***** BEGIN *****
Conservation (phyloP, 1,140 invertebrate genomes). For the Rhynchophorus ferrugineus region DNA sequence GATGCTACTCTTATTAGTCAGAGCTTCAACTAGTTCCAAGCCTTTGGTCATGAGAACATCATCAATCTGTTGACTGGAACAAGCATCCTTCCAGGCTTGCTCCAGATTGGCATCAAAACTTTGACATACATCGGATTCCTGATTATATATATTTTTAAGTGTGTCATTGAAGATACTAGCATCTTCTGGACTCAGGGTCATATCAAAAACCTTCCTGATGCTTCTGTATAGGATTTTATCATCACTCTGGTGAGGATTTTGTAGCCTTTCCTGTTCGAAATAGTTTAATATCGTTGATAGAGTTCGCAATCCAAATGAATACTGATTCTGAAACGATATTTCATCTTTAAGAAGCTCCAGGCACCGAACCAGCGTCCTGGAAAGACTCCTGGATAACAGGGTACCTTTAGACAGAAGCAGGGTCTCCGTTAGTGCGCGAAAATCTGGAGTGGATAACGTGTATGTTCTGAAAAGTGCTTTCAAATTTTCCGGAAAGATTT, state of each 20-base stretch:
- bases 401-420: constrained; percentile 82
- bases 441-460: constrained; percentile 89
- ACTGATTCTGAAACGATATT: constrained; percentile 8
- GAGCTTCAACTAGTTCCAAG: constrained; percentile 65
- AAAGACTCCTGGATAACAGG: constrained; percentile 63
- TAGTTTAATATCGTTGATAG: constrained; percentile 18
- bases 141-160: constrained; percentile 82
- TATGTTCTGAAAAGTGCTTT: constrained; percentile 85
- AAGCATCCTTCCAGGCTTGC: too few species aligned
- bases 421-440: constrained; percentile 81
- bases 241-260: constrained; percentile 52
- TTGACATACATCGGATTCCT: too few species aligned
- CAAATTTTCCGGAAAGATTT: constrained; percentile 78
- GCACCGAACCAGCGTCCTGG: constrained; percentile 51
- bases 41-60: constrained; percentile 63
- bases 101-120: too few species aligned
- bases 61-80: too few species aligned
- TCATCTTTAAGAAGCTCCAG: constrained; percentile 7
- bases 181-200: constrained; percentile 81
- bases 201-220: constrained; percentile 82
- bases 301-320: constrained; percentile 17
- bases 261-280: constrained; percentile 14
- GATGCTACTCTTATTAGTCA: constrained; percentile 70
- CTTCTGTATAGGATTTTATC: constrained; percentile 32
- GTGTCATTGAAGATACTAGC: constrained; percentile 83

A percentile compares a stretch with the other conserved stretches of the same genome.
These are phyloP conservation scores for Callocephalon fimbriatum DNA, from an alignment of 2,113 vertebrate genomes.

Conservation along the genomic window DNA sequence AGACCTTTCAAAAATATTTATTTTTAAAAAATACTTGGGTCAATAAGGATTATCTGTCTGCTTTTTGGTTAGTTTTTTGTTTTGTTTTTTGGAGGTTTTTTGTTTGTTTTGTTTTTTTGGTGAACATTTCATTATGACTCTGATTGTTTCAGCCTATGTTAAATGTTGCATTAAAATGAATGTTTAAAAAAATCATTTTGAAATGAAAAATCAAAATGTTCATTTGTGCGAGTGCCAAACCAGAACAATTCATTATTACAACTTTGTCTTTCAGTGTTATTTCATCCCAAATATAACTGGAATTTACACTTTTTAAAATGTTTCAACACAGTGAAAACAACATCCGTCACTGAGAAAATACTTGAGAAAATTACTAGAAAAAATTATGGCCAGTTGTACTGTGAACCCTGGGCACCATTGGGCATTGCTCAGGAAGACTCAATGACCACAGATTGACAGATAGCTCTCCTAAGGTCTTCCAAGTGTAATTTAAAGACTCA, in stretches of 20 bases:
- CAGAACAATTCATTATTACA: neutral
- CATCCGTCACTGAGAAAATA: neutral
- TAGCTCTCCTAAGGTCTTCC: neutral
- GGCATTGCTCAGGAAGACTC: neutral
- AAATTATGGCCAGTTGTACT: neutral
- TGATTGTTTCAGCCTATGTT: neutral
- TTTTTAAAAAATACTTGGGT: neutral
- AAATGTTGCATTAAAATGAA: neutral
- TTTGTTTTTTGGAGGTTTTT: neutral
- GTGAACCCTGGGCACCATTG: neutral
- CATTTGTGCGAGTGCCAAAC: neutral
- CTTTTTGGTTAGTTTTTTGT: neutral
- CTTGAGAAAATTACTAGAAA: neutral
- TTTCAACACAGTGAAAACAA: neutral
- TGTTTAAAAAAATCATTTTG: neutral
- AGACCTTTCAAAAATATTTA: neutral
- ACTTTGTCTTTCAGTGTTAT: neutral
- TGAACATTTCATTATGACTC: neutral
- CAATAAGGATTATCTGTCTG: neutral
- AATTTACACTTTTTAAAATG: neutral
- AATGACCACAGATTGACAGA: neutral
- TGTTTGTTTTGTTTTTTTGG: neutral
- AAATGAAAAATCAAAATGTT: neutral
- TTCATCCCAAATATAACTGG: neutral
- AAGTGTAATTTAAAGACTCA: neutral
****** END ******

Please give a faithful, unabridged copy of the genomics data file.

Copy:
Conservation (phyloP, 1,140 invertebrate genomes). For the Rhynchophorus ferrugineus region DNA sequence GATGCTACTCTTATTAGTCAGAGCTTCAACTAGTTCCAAGCCTTTGGTCATGAGAACATCATCAATCTGTTGACTGGAACAAGCATCCTTCCAGGCTTGCTCCAGATTGGCATCAAAACTTTGACATACATCGGATTCCTGATTATATATATTTTTAAGTGTGTCATTGAAGATACTAGCATCTTCTGGACTCAGGGTCATATCAAAAACCTTCCTGATGCTTCTGTATAGGATTTTATCATCACTCTGGTGAGGATTTTGTAGCCTTTCCTGTTCGAAATAGTTTAATATCGTTGATAGAGTTCGCAATCCAAATGAATACTGATTCTGAAACGATATTTCATCTTTAAGAAGCTCCAGGCACCGAACCAGCGTCCTGGAAAGACTCCTGGATAACAGGGTACCTTTAGACAGAAGCAGGGTCTCCGTTAGTGCGCGAAAATCTGGAGTGGATAACGTGTATGTTCTGAAAAGTGCTTTCAAATTTTCCGGAAAGATTT, state of each 20-base stretch:
- bases 401-420: constrained; percentile 82
- bases 441-460: constrained; percentile 89
- ACTGATTCTGAAACGATATT: constrained; percentile 8
- GAGCTTCAACTAGTTCCAAG: constrained; percentile 65
- AAAGACTCCTGGATAACAGG: constrained; percentile 63
- TAGTTTAATATCGTTGATAG: constrained; percentile 18
- bases 141-160: constrained; percentile 82
- TATGTTCTGAAAAGTGCTTT: constrained; percentile 85
- AAGCATCCTTCCAGGCTTGC: too few species aligned
- bases 421-440: constrained; percentile 81
- bases 241-260: constrained; percentile 52
- TTGACATACATCGGATTCCT: too few species aligned
- CAAATTTTCCGGAAAGATTT: constrained; percentile 78
- GCACCGAACCAGCGTCCTGG: constrained; percentile 51
- bases 41-60: constrained; percentile 63
- bases 101-120: too few species aligned
- bases 61-80: too few species aligned
- TCATCTTTAAGAAGCTCCAG: constrained; percentile 7
- bases 181-200: constrained; percentile 81
- bases 201-220: constrained; percentile 82
- bases 301-320: constrained; percentile 17
- bases 261-280: constrained; percentile 14
- GATGCTACTCTTATTAGTCA: constrained; percentile 70
- CTTCTGTATAGGATTTTATC: constrained; percentile 32
- GTGTCATTGAAGATACTAGC: constrained; percentile 83

A percentile compares a stretch with the other conserved stretches of the same genome.
These are phyloP conservation scores for Callocephalon fimbriatum DNA, from an alignment of 2,113 vertebrate genomes.

Conservation along the genomic window DNA sequence AGACCTTTCAAAAATATTTATTTTTAAAAAATACTTGGGTCAATAAGGATTATCTGTCTGCTTTTTGGTTAGTTTTTTGTTTTGTTTTTTGGAGGTTTTTTGTTTGTTTTGTTTTTTTGGTGAACATTTCATTATGACTCTGATTGTTTCAGCCTATGTTAAATGTTGCATTAAAATGAATGTTTAAAAAAATCATTTTGAAATGAAAAATCAAAATGTTCATTTGTGCGAGTGCCAAACCAGAACAATTCATTATTACAACTTTGTCTTTCAGTGTTATTTCATCCCAAATATAACTGGAATTTACACTTTTTAAAATGTTTCAACACAGTGAAAACAACATCCGTCACTGAGAAAATACTTGAGAAAATTACTAGAAAAAATTATGGCCAGTTGTACTGTGAACCCTGGGCACCATTGGGCATTGCTCAGGAAGACTCAATGACCACAGATTGACAGATAGCTCTCCTAAGGTCTTCCAAGTGTAATTTAAAGACTCA, in stretches of 20 bases:
- CAGAACAATTCATTATTACA: neutral
- CATCCGTCACTGAGAAAATA: neutral
- TAGCTCTCCTAAGGTCTTCC: neutral
- GGCATTGCTCAGGAAGACTC: neutral
- AAATTATGGCCAGTTGTACT: neutral
- TGATTGTTTCAGCCTATGTT: neutral
- TTTTTAAAAAATACTTGGGT: neutral
- AAATGTTGCATTAAAATGAA: neutral
- TTTGTTTTTTGGAGGTTTTT: neutral
- GTGAACCCTGGGCACCATTG: neutral
- CATTTGTGCGAGTGCCAAAC: neutral
- CTTTTTGGTTAGTTTTTTGT: neutral
- CTTGAGAAAATTACTAGAAA: neutral
- TTTCAACACAGTGAAAACAA: neutral
- TGTTTAAAAAAATCATTTTG: neutral
- AGACCTTTCAAAAATATTTA: neutral
- ACTTTGTCTTTCAGTGTTAT: neutral
- TGAACATTTCATTATGACTC: neutral
- CAATAAGGATTATCTGTCTG: neutral
- AATTTACACTTTTTAAAATG: neutral
- AATGACCACAGATTGACAGA: neutral
- TGTTTGTTTTGTTTTTTTGG: neutral
- AAATGAAAAATCAAAATGTT: neutral
- TTCATCCCAAATATAACTGG: neutral
- AAGTGTAATTTAAAGACTCA: neutral